The point is, if you just wake up in the morning, go to work, and live your normal life, you won’t notice the groundwork being laid. You have to pay attention. You have to start off knowing what is true and what isn’t, which means education. You have to have some idea of what the principles of democracy are before you notice their erosion. This is the point and purpose of high school civics, and sadly, it has failed in America.

It might be worth asking why it failed in America.

The quiet groundwork continues until it is either stopped, or it gains enough momentum that an incipient dictator feels able to make their move. Then things can get very loud, very quickly. Very few Americans thought that the Jan. 6 attempt at insurgency was even a risk, until all of a sudden it was a reality, just for example.

Authoritarians Exploit Morality

The #1 phrase that should scare you in any pluralistic society is the following statement: “We need to protect the children from sin.” You’ll see a lot of permutations of this concept; in the US it usually has a spin towards preventing the children from noticing anything remotely related to sexuality, for example.³ Regardless, there are two important things to understand about this statement.

The first is that protection from sin and protection from harm are two very different things. Protection from sin implies a moral judgement. Protection from harm does not; it implies a practical judgement. Do not confuse the two.

The second is that “sin” is a concept not based in reality but in metaphysics. Accordingly, “sin” can mean whatever you want it to. If that doesn’t terrify you, it should.

Authoritarians exploit moral systems for their own gain, usually by focusing on some perceived sin that they can remove from society. If you phrase an invasive security policy that, say, monitors all data on personal computers to detect porn usage as, “We must do this to prevent our children from falling into sin,” you’re well on track to win the support of a majority of whichever group believes in that concept of sin. If you claim that your opposition is morally degenerate, you automatically reduce the space for people to say you’re wrong. It’s an insidious tactic, and it pops up constantly.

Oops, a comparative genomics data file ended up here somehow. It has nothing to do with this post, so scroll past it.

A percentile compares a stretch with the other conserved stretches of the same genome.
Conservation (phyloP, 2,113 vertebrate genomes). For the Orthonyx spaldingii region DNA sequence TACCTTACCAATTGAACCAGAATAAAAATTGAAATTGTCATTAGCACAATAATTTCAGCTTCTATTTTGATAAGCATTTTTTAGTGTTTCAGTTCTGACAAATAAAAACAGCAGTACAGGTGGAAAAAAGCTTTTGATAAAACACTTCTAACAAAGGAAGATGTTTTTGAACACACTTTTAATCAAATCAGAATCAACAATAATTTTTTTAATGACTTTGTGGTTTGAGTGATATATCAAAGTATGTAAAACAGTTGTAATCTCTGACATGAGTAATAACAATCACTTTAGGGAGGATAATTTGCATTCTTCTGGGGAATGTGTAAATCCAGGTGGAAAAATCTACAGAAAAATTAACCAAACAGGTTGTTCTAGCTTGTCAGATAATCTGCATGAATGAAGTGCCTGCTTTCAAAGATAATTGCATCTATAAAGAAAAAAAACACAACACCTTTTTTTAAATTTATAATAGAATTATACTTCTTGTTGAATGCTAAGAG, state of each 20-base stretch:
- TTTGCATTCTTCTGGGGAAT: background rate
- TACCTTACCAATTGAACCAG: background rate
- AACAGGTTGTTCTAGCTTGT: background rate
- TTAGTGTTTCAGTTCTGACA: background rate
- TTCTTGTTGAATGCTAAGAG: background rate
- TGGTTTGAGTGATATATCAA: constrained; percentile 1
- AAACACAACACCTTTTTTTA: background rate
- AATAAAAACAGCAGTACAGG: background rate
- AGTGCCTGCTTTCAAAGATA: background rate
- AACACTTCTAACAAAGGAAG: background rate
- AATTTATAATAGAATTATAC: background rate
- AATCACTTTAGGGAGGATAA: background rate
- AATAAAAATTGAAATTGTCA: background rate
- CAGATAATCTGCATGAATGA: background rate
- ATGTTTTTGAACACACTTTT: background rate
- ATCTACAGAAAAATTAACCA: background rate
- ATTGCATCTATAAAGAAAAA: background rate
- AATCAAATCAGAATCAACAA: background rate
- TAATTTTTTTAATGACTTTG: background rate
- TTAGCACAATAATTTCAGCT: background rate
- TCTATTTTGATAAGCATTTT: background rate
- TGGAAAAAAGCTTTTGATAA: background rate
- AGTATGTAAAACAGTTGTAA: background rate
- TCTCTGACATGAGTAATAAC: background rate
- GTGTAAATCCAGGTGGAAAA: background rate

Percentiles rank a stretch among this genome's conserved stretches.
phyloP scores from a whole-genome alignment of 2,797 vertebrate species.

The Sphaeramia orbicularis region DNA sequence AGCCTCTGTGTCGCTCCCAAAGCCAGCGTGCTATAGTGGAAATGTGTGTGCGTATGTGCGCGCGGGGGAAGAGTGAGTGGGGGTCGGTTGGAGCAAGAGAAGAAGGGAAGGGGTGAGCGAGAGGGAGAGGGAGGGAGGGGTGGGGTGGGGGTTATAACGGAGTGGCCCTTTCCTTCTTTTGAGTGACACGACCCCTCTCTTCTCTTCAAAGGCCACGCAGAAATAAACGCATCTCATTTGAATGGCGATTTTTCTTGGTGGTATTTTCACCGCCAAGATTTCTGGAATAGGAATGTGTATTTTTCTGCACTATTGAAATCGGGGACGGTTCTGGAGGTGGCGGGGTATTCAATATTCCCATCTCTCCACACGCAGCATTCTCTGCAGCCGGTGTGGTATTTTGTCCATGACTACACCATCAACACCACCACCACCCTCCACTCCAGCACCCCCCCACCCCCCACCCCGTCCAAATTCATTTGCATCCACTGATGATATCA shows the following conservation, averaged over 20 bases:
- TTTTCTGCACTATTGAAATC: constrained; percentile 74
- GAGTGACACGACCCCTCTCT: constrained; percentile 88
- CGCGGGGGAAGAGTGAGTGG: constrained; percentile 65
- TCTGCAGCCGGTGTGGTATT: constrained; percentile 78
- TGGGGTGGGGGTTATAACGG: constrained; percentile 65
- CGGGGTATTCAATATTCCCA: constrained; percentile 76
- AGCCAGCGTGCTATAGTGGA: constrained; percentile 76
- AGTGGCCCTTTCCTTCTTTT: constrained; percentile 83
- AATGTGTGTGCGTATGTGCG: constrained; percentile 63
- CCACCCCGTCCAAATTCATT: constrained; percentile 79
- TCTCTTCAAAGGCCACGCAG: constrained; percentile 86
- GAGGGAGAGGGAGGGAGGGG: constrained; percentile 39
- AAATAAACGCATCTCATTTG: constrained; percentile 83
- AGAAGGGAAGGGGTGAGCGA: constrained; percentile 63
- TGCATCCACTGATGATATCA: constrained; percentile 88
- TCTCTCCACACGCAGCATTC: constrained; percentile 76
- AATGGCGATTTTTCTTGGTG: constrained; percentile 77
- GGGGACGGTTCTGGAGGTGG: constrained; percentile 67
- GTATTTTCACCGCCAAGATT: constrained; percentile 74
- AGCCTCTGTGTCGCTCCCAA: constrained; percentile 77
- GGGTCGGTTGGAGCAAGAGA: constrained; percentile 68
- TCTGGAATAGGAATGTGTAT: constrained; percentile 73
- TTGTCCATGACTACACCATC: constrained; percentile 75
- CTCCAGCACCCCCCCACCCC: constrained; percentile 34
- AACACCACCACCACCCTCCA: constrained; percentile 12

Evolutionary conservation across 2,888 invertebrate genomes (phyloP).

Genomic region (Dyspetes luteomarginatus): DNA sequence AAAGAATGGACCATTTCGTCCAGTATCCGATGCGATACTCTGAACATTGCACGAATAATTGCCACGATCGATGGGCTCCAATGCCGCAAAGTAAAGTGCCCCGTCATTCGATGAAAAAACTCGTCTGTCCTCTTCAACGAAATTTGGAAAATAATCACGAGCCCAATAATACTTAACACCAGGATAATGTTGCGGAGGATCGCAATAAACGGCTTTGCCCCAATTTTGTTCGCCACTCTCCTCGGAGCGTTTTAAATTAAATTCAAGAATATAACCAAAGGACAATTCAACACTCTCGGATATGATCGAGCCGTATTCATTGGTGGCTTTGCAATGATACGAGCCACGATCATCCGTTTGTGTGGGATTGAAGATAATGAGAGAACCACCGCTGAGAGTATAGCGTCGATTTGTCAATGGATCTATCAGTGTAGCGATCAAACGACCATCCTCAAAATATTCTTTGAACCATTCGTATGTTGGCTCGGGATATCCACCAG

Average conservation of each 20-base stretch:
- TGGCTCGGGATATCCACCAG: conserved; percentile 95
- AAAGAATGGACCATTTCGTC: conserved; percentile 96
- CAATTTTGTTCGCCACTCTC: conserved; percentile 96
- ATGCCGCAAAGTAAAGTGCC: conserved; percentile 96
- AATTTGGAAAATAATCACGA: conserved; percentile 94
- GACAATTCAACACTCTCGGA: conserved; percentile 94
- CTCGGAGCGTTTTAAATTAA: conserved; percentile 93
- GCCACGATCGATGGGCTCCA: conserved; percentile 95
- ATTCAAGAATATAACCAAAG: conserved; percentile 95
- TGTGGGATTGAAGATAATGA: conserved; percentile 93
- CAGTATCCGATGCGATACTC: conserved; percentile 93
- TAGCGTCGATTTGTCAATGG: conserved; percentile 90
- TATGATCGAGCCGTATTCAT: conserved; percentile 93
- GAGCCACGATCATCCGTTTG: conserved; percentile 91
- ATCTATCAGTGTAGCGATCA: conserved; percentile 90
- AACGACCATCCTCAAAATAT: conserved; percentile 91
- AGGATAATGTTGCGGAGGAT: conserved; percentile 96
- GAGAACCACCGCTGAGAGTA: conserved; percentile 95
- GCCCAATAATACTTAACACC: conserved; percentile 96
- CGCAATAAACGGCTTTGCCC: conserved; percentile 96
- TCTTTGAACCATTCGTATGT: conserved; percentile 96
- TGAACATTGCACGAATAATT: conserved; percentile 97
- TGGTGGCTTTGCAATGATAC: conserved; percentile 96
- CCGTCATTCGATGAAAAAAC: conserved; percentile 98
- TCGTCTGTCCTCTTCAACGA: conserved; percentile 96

This plays into our next point, which we’ll discuss in a moment. But the central ploy here is to point the finger of moral indignation at the authoritarian’s opponents, reformat morality arguments to suit the authoritarian’s interests, and then demonize anyone who disagrees.

Authoritarians Prey on Scapegoats and Vulnerable Minorities

Many authoritarians win support by convincing their followers that all of society’s problems are the fault of those people. The most popular target group, historically, have been the Jews. These days it tends to be gay people, illegal immigrants, Muslims, black people, and the Jews.

There are three points to make here.

The first is that authoritarians needs to blame someone. They typically use populist rhetoric that focuses on minority groups that are “undermining society” or “causing moral harm,” which is then used as a scapegoat for social problems. The easiest people to blame are vulnerable minority groups (e.g., gays, illegal immigrants, “woke” activists, religious minorities) who can be used as moral scapegoats, and who lack the resources or popular support to effectively fight back.

Authoritarians build support by playing to emotion, not by explaining that society is composed of a huge number of interconnected systems, each of which must be carefully tuned to ensure desired outcomes, and oh by the way we should tweak this bit over here. That’s hard. Blaming the Muslims for increased crime is easy. This plays into humanity’s natural instincts to distrust anyone who is “not our kind of people,” and it’s very dangerous.

The second point is that authoritarians do not stop. Once their audience has accepted that one group is responsible for some social problems, the authoritarian pivots to another group. The idea is to feed fear, suspicion, and anger in a never-ending loop. Eventually the authoritarian demonizes one group after another until large swathes of the population are either labeled as enemies of the state, or actively persecuted, or both. This gives them an endless supply of scapegoats for anything that goes wrong, and solidifies their claim to power, typically making the argument that they are the only one who can provide “security” against “those people.”